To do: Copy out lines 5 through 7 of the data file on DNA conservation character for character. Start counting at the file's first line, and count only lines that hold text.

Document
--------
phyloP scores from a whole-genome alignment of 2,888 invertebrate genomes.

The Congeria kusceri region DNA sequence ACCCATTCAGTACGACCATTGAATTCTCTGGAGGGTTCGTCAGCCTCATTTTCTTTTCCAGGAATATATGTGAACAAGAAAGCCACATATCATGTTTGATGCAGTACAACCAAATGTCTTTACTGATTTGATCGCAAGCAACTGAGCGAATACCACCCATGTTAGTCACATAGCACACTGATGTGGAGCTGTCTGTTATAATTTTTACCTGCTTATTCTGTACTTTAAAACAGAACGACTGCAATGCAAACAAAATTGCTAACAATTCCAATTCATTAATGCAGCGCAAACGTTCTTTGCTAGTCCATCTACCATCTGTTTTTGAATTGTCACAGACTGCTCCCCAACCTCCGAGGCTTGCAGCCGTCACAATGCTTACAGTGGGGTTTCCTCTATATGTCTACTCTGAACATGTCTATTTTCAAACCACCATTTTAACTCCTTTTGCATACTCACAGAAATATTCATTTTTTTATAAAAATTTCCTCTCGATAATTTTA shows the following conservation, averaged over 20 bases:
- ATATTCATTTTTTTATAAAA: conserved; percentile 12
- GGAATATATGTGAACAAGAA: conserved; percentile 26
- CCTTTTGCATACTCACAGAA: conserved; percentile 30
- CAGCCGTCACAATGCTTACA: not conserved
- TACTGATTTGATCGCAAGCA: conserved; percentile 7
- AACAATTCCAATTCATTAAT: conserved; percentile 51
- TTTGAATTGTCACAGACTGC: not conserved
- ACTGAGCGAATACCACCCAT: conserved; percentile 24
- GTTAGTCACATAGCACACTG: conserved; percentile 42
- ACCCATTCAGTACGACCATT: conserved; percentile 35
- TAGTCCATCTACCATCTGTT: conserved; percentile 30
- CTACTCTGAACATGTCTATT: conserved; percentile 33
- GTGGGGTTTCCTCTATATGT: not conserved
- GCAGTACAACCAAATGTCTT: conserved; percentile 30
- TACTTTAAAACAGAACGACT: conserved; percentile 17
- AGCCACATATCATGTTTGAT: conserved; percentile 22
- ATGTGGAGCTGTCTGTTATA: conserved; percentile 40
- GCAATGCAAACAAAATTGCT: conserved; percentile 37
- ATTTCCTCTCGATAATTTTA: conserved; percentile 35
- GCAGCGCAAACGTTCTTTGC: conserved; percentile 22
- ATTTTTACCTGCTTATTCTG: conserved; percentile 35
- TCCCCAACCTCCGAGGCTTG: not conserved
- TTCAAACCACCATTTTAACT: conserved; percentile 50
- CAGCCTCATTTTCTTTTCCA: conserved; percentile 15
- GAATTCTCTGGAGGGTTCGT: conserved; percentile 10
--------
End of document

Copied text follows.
- CCTTTTGCATACTCACAGAA: conserved; percentile 30
- CAGCCGTCACAATGCTTACA: not conserved
- TACTGATTTGATCGCAAGCA: conserved; percentile 7